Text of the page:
To my understanding not really. It just swirls out there trapped in a vortex about the size now of the state of Texas in international waters. Out of site, out of mind as we say. Here is the states we can't even clean up our own back yards let alone find the money to dredge out ours and other peoples garbage in the middle of the pacific.

Of course you're correct it all this adds up to the wall of woe which will be visited upon us shortly.
The things that will destroy America are prosperity-at-any-price, peace-at-any-price, safety-first instead of duty-first, the love of soft living, and the get-rich-quick theory of life.
... Theodore Roosevelt
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Re: mankind

Unread postby pstarr » Sun 03 Mar 2013, 23:39:24

apparently the plastic bits choke young albatross resulting in a mass extinction.

but who cares according to meemie. He has god on his side.
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Re: AccuWeather fallout map, time estimate to reach West Coa

Unread postby Keith_McClary » Fri 20 Dec 2013, 01:46:10

Keith_McClary wrote:This is incredibly cool:
A new project posted online by a pair of Google computer scientists, called simply Wind Map
Now worldwide:
Real Time Earth Wind Map from Earth Nullschool.net

You can mouse drag the globe to get different views.

Found on
http://www.juancole.com/2013/12/real-earth-wind.html
"I could go on, but let’s veer off in another direction instead."

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Re: Pollution Pt. 1 (merged)

Unread postby Subjectivist » Tue 05 Aug 2014, 20:48:02

Rockman, rockdoc123, toolpush, westexas and whomever else mght know the answer to this question.

If you could gather up all the free methane in the Earths air today how many trillion cubic feet would it add up too?
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Re: Pollution Pt. 2

Unread postby Subjectivist » Mon 17 Nov 2014, 09:53:28

http://scitechconnect.elsevier.com/fun- ... GoK4N08KrW

10 Facts on Pollution and Impact on Our World:

Around 40% of the lakes in America are too polluted for aquatic life, swimming or fishing.

Although children make up 10% of the world’s population, over 40% of the global burden of disease falls on them. Environmental factors contribute to more than 3 million children under age five dying every year.

Pollution kills over 1 million seabirds and 100 million mammals annually.

Recycling and composting alone have avoided 85 million tons of waste to be dumped in 2010.

Currently in the world there are over 500 million cars, by 2030 the number will rise to 1 billion, therefore doubling pollution levels.

High traffic roads possess more concentrated levels of air pollution therefore people living close to these areas have an increased risk of heart disease, cancer, asthma and bronchitis

Inhaling Air pollution takes away at least 1-2 years of a typical human life.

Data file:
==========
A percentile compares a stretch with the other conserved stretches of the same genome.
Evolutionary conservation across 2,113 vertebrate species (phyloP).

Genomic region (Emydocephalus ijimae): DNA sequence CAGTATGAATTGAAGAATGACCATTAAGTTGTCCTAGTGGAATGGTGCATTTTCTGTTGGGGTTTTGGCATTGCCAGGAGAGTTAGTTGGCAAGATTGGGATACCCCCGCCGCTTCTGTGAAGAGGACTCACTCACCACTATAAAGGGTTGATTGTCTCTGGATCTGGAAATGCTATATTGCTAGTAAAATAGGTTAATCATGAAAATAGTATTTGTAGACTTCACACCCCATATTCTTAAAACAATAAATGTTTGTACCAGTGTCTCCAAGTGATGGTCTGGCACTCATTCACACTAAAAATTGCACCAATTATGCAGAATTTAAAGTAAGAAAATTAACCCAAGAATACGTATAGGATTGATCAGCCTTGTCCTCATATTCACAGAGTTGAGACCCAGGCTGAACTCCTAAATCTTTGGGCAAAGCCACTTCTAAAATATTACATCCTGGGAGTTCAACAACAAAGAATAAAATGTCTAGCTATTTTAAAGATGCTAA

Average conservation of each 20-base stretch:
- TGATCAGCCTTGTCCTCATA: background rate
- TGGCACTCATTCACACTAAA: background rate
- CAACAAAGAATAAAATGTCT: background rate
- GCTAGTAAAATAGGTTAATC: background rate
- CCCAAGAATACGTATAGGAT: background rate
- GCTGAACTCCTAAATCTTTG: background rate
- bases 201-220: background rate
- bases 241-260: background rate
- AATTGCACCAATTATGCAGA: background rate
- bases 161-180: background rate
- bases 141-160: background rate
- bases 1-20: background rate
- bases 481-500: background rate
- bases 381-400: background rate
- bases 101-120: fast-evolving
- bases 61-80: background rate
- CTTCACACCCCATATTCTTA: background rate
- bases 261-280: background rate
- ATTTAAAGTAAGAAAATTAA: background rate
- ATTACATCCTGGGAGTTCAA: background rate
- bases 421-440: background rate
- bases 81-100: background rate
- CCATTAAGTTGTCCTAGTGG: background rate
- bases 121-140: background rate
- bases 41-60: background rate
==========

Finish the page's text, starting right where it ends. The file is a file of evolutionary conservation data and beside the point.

25% deaths in India and 65% of the deaths in Asia are resultant of air pollution.

Over 80 billion aluminium cans are used every year around the world. If you throw away aluminium cans, they can stay in that can form for up to 500 years or more.

People aren’t recycling as much as they should, as a result the rainforests are be cut down by approximately 100 acres per minute


More not so fun facts at the link.
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China pollution

Unread postby onlooker » Fri 09 Jan 2015, 07:56:46

Sometimes it feels like seeing Earth circa 2015 is like watching a horror movie in slow motion. The assault on the biosphere is unrelenting. This link I post is an example of Beijing becoming virtually unlivable in a natural way. I like others here feel we should post these examples if nothing more then to chronicle the reality of the Earth at this time. Here is link: http://www.theguardian.com/cities/2014/ ... tion-china
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Re: China pollution

Unread postby dohboi » Fri 09 Jan 2015, 11:53:10

Since most of the goods made that created that pollution were for export, shouldn't we think of at least some of that as our exported pollution?
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Re: China pollution

Unread postby pstarr » Fri 09 Jan 2015, 12:03:57

dohboi wrote:Since most of the goods made that created that pollution were for export, shouldn't we think of at least some of that as our exported pollution?
I'm sure onlooker (unlike the Green Growth morons) understands all our culpability.
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Re: China pollution

Unread postby dohboi » Fri 09 Jan 2015, 12:14:33

I always try to be the one to state the obvious, I guess. :) :oops:

India's air pollution is even worse than China's, from what I've heard (at least in local polution--wrt to ghg's they come in third after China and the US).